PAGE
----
The study aimed to explore the effect of second year business students engaging in counterfactual reasoning on their unrealistic optimism regarding attainment on an employability module.Design/methodology/approachUsing an experimental design, the study compared the module performance of those who generated reasons why they would and would not achieve a series of specific grades. A control group who did not generate any reasons also took part.FindingsStudents who generated reasons why they would not achieve a good grade were less likely to be unrealistically optimistic and more likely to attain a good grade on their assessment.Research limitations/implicationsThis is a small sample of students from one form of programme, so replication with a greater sample drawn from other programmes would increase reliability.Practical implicationsThe results suggest an easily applied and practical way of engaging students in employability modules to support their development of a range of capitals.Social implicationsThe findings are considered in relation to the theory of possible selves, the value for students, particularly widening participation of students, of improved engagement with employability modules and the possibility of applying this technique in wider educational settings.Originality/valueThis paper extends Hoch’s (1985) original study by considering the use of counterfactual reasoning for assessment performance and offering a an easy-to-apply tool for module leaders to support student attainment in employability development modules.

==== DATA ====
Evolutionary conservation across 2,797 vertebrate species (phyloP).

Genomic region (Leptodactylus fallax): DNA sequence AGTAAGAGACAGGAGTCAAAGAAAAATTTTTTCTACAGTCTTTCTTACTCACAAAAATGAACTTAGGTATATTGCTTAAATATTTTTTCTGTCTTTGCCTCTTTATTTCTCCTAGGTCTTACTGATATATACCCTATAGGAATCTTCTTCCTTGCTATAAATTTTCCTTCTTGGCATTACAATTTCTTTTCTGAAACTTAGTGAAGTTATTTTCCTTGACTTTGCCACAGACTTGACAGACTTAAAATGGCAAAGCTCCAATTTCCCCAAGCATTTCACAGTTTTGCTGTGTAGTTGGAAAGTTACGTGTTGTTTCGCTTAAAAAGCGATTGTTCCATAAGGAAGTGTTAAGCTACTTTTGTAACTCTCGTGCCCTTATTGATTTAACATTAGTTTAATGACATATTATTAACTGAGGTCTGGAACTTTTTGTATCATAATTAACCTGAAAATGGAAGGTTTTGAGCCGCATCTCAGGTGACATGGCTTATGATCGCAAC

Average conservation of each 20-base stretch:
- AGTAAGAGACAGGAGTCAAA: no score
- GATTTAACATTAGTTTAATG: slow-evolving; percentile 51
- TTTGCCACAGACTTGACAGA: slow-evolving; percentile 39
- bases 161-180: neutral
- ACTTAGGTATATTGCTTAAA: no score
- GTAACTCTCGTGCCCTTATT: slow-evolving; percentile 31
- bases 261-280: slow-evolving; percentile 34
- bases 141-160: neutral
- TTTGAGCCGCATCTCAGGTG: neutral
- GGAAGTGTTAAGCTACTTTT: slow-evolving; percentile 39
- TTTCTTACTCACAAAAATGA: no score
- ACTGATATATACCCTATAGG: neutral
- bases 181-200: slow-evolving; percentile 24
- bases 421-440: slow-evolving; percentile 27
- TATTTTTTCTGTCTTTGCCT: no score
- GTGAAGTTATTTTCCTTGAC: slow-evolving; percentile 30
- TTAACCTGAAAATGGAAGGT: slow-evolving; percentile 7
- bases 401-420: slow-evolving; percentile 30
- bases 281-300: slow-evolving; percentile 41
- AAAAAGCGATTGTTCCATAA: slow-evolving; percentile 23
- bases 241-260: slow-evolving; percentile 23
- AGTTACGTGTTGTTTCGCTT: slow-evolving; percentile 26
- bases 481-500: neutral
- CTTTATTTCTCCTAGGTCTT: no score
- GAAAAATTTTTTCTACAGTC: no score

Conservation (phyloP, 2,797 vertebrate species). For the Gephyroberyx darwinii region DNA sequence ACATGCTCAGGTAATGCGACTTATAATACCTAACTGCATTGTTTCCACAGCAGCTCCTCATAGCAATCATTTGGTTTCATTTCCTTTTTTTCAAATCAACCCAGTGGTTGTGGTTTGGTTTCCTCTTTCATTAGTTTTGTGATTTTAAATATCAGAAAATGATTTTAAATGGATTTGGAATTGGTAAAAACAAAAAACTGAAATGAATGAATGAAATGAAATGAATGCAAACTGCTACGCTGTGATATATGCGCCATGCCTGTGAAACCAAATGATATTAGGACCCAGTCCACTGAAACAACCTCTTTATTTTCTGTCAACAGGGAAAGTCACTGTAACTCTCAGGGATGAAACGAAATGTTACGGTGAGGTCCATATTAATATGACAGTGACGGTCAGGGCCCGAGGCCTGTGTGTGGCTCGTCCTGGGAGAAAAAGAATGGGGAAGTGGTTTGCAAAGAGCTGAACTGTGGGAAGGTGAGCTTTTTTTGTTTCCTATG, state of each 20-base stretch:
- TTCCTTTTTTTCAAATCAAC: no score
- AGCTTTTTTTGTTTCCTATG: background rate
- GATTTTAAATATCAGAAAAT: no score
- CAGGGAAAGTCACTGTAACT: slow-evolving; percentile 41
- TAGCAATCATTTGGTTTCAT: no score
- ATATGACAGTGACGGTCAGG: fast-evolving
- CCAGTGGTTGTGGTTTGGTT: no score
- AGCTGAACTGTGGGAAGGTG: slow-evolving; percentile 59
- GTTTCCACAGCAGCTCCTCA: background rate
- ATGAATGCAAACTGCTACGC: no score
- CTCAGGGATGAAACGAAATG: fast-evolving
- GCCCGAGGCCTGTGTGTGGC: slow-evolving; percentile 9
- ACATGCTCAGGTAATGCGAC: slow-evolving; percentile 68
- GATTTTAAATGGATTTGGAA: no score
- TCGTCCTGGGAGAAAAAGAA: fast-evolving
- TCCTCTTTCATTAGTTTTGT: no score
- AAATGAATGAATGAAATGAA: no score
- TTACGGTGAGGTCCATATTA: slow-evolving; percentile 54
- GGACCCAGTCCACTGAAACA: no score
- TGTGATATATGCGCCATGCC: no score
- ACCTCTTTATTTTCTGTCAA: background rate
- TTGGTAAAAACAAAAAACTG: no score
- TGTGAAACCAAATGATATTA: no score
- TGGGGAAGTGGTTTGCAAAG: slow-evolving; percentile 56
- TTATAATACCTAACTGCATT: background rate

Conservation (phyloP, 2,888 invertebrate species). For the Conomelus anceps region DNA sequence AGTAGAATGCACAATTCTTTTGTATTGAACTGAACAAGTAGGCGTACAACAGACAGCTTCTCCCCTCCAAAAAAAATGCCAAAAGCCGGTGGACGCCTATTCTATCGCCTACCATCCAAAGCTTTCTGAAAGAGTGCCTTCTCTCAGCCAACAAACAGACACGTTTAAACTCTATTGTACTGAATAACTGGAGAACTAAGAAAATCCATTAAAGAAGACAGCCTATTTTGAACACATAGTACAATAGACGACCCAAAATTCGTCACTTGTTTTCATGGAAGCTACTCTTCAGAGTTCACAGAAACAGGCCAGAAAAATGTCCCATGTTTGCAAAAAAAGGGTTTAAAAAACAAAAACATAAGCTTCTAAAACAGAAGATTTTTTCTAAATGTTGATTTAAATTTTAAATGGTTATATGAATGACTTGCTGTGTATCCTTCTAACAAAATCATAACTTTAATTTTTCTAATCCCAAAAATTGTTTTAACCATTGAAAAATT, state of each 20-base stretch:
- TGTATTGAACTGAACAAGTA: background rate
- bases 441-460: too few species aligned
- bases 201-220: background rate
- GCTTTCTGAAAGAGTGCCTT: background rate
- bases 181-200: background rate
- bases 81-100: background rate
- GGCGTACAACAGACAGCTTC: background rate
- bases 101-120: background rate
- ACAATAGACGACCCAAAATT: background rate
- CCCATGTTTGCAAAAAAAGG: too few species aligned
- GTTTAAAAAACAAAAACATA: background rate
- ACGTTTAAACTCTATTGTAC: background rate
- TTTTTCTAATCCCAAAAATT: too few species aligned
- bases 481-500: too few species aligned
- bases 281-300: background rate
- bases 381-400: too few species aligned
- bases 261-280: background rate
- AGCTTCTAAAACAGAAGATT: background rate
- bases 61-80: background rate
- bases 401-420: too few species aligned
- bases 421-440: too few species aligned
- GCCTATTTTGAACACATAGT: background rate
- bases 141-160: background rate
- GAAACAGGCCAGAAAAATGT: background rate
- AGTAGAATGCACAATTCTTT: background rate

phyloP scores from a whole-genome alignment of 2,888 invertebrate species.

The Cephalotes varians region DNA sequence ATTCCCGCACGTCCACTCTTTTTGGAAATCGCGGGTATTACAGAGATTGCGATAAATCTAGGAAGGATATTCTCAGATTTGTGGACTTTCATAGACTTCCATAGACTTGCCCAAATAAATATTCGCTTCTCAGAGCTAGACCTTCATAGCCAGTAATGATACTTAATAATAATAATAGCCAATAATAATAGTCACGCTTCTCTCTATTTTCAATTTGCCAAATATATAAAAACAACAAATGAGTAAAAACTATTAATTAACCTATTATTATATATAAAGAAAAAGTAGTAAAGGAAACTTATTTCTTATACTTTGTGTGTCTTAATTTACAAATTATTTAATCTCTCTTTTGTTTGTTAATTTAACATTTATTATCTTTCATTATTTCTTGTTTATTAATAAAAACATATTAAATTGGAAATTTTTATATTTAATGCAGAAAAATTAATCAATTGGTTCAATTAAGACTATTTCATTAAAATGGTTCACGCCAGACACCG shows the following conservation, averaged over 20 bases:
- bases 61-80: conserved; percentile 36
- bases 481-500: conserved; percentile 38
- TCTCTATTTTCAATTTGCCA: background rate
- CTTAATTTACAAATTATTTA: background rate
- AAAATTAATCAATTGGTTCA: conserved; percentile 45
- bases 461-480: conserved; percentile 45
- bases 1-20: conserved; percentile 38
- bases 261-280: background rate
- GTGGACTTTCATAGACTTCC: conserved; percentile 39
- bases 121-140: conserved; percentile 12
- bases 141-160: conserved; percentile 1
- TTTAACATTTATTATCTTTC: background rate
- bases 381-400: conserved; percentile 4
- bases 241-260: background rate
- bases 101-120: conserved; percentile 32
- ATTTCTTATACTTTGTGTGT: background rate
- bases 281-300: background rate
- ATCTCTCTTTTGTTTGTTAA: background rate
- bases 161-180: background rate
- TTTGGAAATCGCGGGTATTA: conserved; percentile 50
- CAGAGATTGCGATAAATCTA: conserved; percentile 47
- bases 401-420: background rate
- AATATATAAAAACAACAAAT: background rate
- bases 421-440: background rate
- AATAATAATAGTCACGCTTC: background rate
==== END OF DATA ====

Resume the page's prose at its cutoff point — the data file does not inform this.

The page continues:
Journal of Applied Research in Higher Education – Emerald Publishing
Published: Jun 7, 2021
Keywords: Employability; Attainment; Counterfactual reasoning; Unrealistic optimism